Women who join violent extremists such as Nigeria’s Boko Haram are lured by the promise of power and influence they otherwise would not get in their everyday lives, a top expert said on Thursday.
With that empowerment, women entangled in extremist groups are far more difficult than men to de-radicalise and reintegrate into their communities, said Fatima Akilu, executive director of the Neem Foundation, a nonprofit group aimed at countering extremism in Nigeria.
Boko Haram is largely male, but women do volunteer to join what is one of the world’s deadliest Islamist groups, said Akilu, speaking at Trust Women, an annual women’s rights and trafficking conference hosted by the Thomson Reuters Foundation.
Boko Haram militants have killed about 15,000 people and displaced 2.6 million others in Nigeria, Cameroon, Chad and Niger during a seven-year campaign to carve out an Islamist caliphate.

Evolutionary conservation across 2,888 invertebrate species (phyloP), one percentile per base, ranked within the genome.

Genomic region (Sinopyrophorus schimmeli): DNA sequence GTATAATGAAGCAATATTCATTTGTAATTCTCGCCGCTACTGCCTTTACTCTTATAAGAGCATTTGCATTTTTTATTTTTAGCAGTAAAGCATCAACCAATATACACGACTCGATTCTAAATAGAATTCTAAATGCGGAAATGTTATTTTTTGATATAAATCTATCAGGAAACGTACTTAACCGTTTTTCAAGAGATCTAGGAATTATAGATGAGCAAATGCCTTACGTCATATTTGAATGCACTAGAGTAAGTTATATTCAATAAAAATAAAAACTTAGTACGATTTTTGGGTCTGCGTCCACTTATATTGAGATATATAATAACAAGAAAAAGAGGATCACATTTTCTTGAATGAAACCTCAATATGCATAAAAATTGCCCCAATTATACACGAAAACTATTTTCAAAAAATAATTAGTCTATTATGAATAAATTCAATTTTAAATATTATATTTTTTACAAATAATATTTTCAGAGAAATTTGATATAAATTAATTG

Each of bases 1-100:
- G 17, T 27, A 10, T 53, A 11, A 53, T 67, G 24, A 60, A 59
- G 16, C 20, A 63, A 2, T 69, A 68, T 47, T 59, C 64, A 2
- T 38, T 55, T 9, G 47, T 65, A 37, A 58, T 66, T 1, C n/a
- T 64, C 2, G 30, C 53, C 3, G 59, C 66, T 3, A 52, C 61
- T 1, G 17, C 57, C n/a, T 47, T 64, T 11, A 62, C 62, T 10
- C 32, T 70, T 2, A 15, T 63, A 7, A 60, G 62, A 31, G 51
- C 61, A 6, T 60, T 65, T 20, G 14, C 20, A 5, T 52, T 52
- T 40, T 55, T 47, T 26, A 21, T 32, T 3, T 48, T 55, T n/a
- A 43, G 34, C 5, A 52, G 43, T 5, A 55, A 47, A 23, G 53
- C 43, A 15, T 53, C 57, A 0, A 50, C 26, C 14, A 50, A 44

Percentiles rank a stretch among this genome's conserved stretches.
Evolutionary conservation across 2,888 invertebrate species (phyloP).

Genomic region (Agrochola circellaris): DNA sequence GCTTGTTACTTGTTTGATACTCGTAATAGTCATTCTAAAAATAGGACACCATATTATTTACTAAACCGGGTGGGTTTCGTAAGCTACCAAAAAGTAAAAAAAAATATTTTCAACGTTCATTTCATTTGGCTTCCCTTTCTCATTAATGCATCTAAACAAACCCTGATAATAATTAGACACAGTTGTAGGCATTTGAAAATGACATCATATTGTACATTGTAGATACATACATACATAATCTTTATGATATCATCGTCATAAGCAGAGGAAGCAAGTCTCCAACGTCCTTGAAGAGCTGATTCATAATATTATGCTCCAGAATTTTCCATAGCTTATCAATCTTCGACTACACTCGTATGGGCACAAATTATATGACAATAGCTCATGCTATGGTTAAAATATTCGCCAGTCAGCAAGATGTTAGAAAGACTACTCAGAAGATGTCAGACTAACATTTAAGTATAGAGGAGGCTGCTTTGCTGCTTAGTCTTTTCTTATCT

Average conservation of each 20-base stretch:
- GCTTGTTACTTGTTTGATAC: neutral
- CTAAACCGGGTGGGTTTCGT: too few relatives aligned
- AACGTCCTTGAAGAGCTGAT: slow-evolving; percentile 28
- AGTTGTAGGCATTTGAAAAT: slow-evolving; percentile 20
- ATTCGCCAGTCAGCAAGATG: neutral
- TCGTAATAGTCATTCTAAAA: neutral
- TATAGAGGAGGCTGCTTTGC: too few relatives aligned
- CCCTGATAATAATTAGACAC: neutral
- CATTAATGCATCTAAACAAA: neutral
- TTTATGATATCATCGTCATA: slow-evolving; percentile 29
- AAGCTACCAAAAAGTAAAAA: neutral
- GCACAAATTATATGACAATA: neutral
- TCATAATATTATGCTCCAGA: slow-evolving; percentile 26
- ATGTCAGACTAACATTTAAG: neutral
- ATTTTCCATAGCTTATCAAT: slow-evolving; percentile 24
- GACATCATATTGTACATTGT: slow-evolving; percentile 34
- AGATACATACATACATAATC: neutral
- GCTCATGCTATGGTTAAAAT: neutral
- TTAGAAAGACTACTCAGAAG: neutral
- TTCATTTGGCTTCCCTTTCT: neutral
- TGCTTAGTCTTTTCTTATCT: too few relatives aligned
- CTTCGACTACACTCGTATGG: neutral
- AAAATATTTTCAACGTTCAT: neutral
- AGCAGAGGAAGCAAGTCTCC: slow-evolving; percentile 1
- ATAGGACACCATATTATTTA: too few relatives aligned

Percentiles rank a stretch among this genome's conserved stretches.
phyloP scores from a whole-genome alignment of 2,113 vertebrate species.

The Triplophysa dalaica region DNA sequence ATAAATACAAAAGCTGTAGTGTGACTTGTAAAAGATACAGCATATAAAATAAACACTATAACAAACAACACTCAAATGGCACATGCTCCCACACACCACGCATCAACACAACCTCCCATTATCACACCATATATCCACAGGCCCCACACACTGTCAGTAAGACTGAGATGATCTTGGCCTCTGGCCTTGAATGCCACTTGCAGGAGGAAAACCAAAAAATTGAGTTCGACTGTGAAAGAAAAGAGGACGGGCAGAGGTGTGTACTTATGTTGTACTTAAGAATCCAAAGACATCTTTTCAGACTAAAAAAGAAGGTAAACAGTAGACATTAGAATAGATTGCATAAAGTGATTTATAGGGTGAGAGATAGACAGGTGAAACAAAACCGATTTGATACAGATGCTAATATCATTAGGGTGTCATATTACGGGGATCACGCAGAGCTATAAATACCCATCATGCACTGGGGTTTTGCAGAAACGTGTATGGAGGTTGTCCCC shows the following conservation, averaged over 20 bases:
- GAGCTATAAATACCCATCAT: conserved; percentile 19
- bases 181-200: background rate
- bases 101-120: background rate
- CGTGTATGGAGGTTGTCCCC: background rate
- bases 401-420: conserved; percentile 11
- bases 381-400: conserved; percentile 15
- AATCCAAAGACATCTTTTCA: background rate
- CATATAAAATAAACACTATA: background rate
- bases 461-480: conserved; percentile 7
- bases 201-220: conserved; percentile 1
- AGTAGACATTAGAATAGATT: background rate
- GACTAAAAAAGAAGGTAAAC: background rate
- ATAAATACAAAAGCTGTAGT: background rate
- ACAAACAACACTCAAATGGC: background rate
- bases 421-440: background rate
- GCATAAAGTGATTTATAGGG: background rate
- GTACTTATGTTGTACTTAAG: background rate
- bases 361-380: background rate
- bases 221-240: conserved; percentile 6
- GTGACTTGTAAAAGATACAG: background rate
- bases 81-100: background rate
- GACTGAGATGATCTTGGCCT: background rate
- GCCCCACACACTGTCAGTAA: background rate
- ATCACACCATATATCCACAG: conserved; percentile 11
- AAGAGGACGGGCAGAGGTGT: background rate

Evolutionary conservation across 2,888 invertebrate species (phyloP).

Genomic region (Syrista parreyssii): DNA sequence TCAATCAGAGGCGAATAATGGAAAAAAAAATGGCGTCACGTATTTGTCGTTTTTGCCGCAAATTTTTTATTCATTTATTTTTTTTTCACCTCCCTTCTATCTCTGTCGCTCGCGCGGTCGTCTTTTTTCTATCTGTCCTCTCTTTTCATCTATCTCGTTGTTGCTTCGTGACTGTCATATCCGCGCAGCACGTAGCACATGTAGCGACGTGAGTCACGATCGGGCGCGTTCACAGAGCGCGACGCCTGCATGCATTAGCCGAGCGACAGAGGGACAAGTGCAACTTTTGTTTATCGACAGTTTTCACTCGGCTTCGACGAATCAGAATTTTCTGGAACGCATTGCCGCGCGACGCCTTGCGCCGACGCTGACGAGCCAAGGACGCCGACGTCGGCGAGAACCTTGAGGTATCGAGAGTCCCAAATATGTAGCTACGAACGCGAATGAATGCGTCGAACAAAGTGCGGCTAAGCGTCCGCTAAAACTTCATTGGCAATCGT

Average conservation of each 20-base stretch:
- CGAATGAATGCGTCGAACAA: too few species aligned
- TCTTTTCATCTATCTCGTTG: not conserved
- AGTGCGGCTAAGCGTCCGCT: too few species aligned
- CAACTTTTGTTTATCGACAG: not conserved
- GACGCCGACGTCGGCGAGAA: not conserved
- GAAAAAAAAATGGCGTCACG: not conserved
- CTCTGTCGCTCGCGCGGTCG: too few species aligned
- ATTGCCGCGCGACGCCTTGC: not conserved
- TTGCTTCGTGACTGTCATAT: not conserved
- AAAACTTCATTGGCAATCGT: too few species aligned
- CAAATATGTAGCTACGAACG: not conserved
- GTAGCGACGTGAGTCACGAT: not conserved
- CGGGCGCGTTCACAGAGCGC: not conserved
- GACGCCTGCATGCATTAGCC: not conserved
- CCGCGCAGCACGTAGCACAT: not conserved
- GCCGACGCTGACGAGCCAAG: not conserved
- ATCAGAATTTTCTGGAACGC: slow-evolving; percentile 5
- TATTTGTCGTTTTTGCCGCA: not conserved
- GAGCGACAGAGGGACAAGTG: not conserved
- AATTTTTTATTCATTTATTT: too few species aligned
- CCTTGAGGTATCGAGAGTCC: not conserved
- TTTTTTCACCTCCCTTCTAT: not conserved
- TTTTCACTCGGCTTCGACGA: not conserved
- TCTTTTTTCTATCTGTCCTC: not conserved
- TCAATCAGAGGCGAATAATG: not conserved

Based in northeastern Nigeria, the jihadist group has kidnapped hundreds of men, women and children including more than 200 girls in 2014 from a school in the town of Chibok.
When Boko Haram swept through northern Nigeria’s towns and villages, its fighters had money and power and often were very appealing to local women, who typically married as children, with some brides as young as 9, Akilu said.
“They were the new cowboys in town, but more than that they afforded these women a lot of choices,” she said.
Women who joined Boko Haram were permitted to learn to assemble weapons, to become combatants, to own slaves and even have a say in which Boko Haram member to marry, she said.
“For the first time in their lives, these women had so many choices, and a lot of them became powerful in the Boko Haram movement,” said Akilu, who founded the Nigerian government’s deradicalisation program.
Men, on the other hand, tend to enlist in such extremist groups seeking a sense of belonging or identity, not unlike joining a gang, she said.
Under efforts by government or groups such as Neem to extricate people from Boko Haram, men can find positions of power and more choices back home than women do, she said.
Instead, women who leave extremist groups return to lives where they lose the positions of power they had in Boko Haram.
“For them, that sense of power is very, very difficult to relinquish,” Akilu said. “We haven’t really found anything to replace it with.
“These women now come out with such expectations in terms of their changed roles, and society has not changed to meet them.”